• Who to Turn to at Your Child's School

    When your child has learning and attention issues, you may need to be in contact with a number of staff members at your child’s school. Not sure who to contact about various topics? You can save time and energy in the long run by finding out who to go to ahead of time.

    First look at the list of who to turn to at your child’s school, to see which issues, concerns and questions each person can help you address. There may be some overlap, so it can be helpful to print out the page for reference.

    Then, work with your child’s school to fill out the contact list with the correct names, phone numbers and email addresses.

    Older kids will likely have different teachers for each subject. You can use the teacher contact list for middle and high school to keep track.

    Be sure to keep your contact list handy for future reference!                                          

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  • What is Your Child Eating For Lunch

    Parents are fundamental contributors to their child’s success. Whether you pack your child’s lunch or purchase it from school, it is important to monitor nutritional choices. Lunch provides the energy necessary to continue learning through the rest of the school day.

     

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  • Time Out - Does It Really Work

    Time-out is a common technique used by many parents in an attempt to suppress negative behaviors while disciplining their children. Despite a controversial past, research supports the use of time-out in conjunction with positive behavioral techniques. In other words, if parents implement time-out appropriately, it can go a long way to curb negative behaviors and make way for positive behaviors to shine.

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  • Temper Tantrums or True Disorder?

    As children grow and develop, they face opportunities to learn to respond appropriately to and identify their feelings and emotions. When encountering new and/or stressful scenarios, children may “misbehave” on occasion during this process. Children may talk back, act out, or refuse to follow directions. However, when these behaviors begin repeatedly interfering with the home environment, social activities, and school, it may be an indication something other than emotional growing pains is at play.

     

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  • Active Parenting Promotes Successful Child Development

    Active parenting involves the direct teaching of essential, age-appropriate skills to a child and greatly enhances the process of learning. Active parenting happens as you recognize teachable moments within your everyday activities and create meaningful experiences for your child. Teachable moments occur within your daily routines and family rituals. When parents incorporate consistency, structure, and positive feedback into these lessons, they build a motivated and confident child.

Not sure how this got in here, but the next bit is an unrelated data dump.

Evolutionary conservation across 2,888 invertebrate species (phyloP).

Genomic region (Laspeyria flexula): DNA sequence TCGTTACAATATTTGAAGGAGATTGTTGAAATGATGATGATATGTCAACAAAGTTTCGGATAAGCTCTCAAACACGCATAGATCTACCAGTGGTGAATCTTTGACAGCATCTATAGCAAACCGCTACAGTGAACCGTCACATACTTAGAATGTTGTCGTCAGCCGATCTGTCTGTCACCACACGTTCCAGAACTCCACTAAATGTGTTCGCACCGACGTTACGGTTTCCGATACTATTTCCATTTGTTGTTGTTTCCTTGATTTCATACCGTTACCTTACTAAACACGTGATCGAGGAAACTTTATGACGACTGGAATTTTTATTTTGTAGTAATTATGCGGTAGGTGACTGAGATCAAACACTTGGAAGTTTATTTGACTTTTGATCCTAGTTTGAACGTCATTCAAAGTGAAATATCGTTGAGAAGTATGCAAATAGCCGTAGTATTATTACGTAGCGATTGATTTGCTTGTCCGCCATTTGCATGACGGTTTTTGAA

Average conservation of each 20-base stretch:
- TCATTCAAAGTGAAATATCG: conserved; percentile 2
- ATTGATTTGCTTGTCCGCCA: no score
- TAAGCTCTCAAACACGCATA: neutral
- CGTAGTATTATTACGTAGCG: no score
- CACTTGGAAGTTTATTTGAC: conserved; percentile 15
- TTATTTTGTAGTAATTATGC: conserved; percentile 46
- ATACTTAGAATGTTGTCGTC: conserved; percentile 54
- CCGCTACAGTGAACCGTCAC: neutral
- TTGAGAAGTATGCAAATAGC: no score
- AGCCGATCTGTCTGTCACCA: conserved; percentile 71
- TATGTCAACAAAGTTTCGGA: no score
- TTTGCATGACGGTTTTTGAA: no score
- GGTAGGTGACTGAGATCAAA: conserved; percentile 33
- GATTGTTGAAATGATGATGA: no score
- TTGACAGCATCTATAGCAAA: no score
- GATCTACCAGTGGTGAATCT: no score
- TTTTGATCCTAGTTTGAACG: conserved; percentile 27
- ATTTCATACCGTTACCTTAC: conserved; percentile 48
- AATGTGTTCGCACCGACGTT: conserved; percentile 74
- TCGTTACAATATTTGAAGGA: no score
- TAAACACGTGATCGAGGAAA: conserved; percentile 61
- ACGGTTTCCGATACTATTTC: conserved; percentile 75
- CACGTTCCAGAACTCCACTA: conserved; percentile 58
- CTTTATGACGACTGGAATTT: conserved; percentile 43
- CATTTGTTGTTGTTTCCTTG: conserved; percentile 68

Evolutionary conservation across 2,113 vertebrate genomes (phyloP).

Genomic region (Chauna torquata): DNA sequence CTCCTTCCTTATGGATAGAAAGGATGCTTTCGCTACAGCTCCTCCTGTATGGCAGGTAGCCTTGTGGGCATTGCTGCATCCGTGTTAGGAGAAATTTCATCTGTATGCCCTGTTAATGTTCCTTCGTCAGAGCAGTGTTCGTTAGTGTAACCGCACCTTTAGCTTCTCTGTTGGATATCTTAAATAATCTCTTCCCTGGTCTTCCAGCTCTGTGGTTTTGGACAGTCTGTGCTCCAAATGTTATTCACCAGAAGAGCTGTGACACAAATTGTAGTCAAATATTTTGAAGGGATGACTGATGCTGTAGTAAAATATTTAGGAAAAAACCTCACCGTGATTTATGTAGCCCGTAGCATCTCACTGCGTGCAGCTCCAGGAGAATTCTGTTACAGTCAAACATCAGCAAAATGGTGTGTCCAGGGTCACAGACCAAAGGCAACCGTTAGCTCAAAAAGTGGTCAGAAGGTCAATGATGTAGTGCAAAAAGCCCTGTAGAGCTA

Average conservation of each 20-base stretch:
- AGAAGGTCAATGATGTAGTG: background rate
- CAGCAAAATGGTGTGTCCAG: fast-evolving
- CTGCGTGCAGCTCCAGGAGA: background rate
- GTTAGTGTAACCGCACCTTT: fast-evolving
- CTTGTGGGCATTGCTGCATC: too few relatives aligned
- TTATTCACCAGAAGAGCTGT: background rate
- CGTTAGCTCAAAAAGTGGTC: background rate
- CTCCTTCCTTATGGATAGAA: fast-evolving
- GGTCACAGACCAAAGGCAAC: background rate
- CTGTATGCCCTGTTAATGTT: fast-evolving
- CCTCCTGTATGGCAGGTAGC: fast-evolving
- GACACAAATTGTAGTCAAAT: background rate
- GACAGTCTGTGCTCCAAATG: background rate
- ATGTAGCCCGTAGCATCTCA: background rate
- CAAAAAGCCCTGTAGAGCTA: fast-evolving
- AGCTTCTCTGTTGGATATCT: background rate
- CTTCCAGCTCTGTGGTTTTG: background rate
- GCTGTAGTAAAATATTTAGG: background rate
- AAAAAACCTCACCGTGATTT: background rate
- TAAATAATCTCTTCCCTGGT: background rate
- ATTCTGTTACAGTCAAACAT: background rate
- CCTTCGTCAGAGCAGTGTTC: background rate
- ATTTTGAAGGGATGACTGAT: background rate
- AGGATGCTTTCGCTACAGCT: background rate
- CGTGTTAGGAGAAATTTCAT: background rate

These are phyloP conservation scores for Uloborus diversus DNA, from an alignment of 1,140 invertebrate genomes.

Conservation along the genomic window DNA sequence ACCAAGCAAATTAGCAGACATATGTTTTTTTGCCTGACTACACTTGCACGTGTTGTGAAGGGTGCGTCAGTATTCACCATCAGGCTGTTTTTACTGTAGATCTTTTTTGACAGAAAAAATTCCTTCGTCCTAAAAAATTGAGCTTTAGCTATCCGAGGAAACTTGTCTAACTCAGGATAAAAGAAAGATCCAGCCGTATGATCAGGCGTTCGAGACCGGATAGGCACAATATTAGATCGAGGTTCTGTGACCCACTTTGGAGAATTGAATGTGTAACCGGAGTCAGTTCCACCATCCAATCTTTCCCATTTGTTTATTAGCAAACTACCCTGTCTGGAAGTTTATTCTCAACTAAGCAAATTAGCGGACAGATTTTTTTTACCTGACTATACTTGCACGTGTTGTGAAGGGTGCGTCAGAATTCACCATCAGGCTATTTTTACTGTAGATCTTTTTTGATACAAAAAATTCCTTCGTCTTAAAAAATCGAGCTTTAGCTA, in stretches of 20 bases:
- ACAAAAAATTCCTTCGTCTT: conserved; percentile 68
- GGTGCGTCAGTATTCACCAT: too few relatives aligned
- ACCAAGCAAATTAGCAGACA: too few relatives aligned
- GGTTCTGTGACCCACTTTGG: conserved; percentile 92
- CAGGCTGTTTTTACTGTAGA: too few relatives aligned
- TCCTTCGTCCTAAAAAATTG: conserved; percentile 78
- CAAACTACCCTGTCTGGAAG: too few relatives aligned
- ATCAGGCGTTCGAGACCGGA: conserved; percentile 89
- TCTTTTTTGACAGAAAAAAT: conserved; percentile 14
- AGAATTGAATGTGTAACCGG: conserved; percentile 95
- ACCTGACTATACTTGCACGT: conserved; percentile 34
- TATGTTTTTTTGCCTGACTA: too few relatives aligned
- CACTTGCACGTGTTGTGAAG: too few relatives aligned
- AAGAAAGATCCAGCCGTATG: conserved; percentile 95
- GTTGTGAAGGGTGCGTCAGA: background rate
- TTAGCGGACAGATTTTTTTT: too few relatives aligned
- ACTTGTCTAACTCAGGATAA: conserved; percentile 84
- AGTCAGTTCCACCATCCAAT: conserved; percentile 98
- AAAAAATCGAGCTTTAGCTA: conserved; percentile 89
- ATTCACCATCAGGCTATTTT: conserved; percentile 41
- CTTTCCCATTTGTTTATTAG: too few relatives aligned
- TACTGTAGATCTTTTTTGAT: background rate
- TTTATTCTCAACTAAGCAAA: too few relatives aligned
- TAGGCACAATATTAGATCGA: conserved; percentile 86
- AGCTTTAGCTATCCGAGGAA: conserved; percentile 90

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  • Helping Children Understand and Deal with Emotions

     Learning how to manage emotions is an important aspect of emotional development. Children learn to manage their emotions by watching the examples set by significant adults in their lives– parents, teachers, caregivers, etc. When children watch their parents have yelling and screaming tantrums when they’re angry, they are more likely to carry out the same behaviors. Parents can help children learn to manage their behaviors by teaching them to identify their emotions by name and express them in acceptable ways.

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  • Teaching Time Management at Home

    Time-management skills must transition from school to home. This article offers strategies to help your children continue learning and understanding the importance of time-management skills.

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  • Dear Parents....10 Things Your Child's Teacher Really Wants to Know

    For you parents with children just beginning their school career, or if you are "old hats" cranking up for yet another year, there are some things your children’s teachers really want you to know.

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  • Vitamin Zzz

    During sleep, our bodies are hard at work preparing for the next day. Problem solving, decision-making, controlling our emotions and coping with change are affected by how much or how little sleep we get. Lack of sleep affects a child’s ability to think, learn, and get along with peers. Getting enough quality sleep at night can benefit a child’s health and development through adulthood.

     

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  • Anger Management for Parents

    Being a parent, is the toughest job on the planet.  Sometimes keeping your cool as a parent isn't easy especially when your chld is pushing your buttons.  This is a brief article on managing your anger as a parent.

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